I haven't writtena grammar Nazi post in a long time*, but something struck me today that just demanded at least a short post. That is the tendency of the overeducated to try to create faux Latin plurals for words that do not need them. Now, before I go on, I am no enemy of Latinate plurals. I still speak of indices, refusing to believe "indexes" is a word, and speak of "fora", as "forums" sounds odd to me. I know "a piece of data" is absurdly wordy, as you can just use "datum", and I also insist "media" is not singular. So I am quite comfortable with Latinate word usage. What I object to here is the use of Latinate forms for words to which they do not apply.
The best example is "viri". No, not the nominative plural (or genitive singular) of "men", but the supposed plural of the word "virus". No debate has inspired so much useless writing, and also prompted so many non-expert "experts" to pronounce "definitive" answers with no foundation at all. According to some, virus is second declension and thus, the plural is "viri". Others argue evidence shows that it is a "collective noun" or some such beast, and thus the singular and plural are both "virus". A few more reasonable souls argue the Latin version is so rare no one knows, so we should just accept the English suffix and use "viruses". Oddly, no one has argued for fourth declension (like "senatus") and argued the plural is "virus".
The fact is, the word was a late creation, used rarely, and there just is no evidence for what form the word took. For all the supposed expertise of those making arguments, there is just not enough evidence for even the most erudite and experienced soul to make a determination. Given that, I suppose there are two positions one could take. First, the sensible argument mentioned above, just use "viruses" since we don't know what the Latin form might be. Second, just do what you like. I am not normally a fan of free form grammar, but in this case, since no one knows, and "viri" has seen a lot of use, I would not argue with accepting, in this case, what amounts to a neologism. I know this goes against my normal arguments, but in this case, where not only the Latin origin, but even what constitutes acceptable English usage is in flux, I can't really point to a definitive rule. Personally, I favor "viruses" for the reasons given, but for once I won't argue with someone following a different course.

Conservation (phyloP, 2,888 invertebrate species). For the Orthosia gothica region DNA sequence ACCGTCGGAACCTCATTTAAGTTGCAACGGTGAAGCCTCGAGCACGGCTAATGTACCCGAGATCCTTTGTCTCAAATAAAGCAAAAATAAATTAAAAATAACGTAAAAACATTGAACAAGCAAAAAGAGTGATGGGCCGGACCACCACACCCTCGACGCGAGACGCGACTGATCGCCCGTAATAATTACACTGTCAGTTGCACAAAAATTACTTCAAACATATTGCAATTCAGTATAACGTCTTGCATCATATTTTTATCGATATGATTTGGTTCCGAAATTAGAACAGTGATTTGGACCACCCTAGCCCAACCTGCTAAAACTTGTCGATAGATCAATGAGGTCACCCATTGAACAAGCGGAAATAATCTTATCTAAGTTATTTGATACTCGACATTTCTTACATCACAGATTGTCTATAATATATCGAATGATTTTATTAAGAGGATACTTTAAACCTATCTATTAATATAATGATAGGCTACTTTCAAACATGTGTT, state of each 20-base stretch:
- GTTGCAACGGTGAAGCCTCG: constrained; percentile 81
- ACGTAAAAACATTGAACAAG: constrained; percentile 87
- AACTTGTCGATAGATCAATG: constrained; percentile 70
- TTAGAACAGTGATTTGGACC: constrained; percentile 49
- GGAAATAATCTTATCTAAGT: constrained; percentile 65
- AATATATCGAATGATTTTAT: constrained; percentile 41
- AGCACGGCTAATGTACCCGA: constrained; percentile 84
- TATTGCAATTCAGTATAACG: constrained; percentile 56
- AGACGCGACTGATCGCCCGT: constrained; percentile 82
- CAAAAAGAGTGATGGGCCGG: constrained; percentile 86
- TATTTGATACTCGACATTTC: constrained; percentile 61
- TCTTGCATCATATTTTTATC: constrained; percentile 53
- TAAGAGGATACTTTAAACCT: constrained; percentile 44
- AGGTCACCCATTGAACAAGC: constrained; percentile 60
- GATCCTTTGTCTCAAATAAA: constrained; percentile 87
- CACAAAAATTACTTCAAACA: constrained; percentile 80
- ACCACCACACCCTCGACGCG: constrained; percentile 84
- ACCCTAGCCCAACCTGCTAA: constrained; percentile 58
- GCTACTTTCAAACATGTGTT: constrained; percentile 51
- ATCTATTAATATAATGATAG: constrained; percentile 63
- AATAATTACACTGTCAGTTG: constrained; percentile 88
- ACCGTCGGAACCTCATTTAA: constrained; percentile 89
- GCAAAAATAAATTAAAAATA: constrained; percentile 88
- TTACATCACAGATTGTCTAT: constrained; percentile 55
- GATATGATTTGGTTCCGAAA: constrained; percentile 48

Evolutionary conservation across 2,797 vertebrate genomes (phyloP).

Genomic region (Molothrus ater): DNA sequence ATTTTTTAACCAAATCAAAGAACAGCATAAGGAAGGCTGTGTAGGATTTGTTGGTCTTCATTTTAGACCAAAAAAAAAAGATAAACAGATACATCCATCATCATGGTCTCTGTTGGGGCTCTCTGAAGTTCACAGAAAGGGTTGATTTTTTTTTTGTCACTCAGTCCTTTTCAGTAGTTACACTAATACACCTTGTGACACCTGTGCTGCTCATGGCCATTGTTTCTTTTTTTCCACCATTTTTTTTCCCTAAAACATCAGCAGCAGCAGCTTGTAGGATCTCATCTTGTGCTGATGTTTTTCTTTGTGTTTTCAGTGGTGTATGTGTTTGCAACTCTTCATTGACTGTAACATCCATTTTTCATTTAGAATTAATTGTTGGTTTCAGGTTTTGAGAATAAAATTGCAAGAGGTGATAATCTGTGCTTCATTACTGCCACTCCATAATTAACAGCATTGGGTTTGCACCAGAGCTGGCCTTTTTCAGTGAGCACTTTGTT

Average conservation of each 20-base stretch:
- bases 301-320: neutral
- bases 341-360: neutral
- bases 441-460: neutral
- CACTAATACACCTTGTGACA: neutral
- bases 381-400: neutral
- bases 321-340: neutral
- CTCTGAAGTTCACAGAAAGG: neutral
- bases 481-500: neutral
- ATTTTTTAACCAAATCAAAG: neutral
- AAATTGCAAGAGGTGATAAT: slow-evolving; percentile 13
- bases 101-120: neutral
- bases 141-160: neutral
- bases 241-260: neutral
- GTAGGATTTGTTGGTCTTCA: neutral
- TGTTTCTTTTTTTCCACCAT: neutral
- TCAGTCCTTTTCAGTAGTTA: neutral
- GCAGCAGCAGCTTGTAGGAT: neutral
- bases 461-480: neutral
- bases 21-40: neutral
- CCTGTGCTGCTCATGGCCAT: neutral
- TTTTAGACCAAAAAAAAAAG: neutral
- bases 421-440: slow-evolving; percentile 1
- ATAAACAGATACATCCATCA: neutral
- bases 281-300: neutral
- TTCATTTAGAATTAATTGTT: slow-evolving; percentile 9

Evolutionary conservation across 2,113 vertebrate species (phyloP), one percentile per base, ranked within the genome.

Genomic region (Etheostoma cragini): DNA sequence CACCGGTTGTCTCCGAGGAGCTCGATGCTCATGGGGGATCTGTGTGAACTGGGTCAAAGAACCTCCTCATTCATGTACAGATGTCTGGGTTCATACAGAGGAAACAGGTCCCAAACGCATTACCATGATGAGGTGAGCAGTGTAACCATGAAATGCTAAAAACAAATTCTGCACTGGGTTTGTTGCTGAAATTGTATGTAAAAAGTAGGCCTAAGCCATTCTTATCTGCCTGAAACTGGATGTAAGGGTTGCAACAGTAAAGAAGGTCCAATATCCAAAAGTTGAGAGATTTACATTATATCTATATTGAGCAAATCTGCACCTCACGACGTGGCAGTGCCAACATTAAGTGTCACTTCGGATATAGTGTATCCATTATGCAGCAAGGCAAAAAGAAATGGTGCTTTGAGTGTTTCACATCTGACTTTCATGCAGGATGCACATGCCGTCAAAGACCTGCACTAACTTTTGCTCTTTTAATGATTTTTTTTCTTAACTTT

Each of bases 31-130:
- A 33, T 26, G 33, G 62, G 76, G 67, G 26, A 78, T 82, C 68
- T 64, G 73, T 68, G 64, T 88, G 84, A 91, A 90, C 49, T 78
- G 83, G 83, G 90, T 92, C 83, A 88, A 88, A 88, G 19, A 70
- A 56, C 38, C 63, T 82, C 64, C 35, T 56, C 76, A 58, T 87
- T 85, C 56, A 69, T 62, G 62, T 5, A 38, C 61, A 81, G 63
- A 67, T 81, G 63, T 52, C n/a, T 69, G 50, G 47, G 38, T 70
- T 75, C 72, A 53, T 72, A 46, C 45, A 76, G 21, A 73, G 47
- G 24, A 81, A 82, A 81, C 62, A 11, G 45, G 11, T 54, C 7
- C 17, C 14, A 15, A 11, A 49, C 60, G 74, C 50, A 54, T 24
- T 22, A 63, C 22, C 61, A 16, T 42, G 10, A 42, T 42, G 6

That is not the case with "octopi". I know, I know, it ends in "-us", so it must be made plural by changing to "-i", right? Isn't that more "Latiny"? Should I not favor it?
Well, maybe. If a word is from Latin. And is second declension. Remember, not all words ending in "-us" are Latin, and even the Latin ones don't always form plurals by shifting to "-i". (As mentioned above, "senatus" is the nominative plural of "senatus".) And, unfortunately for those who love using "octopi", octopus is not a Latin word. Not even a little bit. Yes, "octo" is a Latin prefix for eight, but it is also the Greek one**, and in this case, the word happens to be a of Greek derivation***. The last syllable comes from the Greek word "pous" which has a nominative plural of "podes". Which is why, if you must use a non-English plural, then replace "octopuses" with "octopodes", as that is the closest ou can get to the proper Anglicization of the Greek.
I am sure there are others I am forgetting here, but the octopus one was troubling me recently and I just had to say something. And now, having vented my grammatical spleen, I will return to my usual topics.
* See "Try and Listen to the Grammar Nazi", "A Brief Visit From the Grammar Nazi", "Beyond Grammar and Spelling", "The Grammar Nazi Versus George Lucas", "Ye Olde Grammar Nazi", "Grammar Nazi Comment on Greco-Latin Words", "Why Spelling Matters, One More Time", "The Irony of Lax Internet Standards", "Short Grammar Nazi Post" and "The Spelling Nazi Begs to Differ".
** Latin and Greek share many words for the same number. "octo" for example, or "deca", though modern Greek scholars insist on spelling it "deka" (as if the Greeks used Latin letters! See the footnotes to "Misunderstanding Arbitrary Definitions", "Bad Economics Part 6", "A Thought on Iran", "For Those Who Would Sit It Out", "Inversion of Traditional Values" and "Protectionism", as well as "Grammar Nazi Comment on Greco-Latin Words"and "Brief Note".) And a few are similar, such as the Latin "septa" and Greek "hepta", or Latin "sex" and Greek "hex". But then there are some serious deviations, such as Latin "quinta-" and Greek "penta-", or Latin "Nona-" and Greek "Ennea-". So, while sometimes one can tell Greek from Latin by numeric prefix, other times it is tricky.
*** Latin for foot is "pes, pedis", so it would have been an "octopes" or "octoped", and the plural would have nothing to do with adding a "-i". If anything, the plural would have looked more like English, with an octopes having a plural of octopedes.
While finding citations for this essay, I came across my post "Stray Thoughts on Language". While not exactly on topic for this essay, it does address a related matter, and I found it interesting, so thought I would mention it here.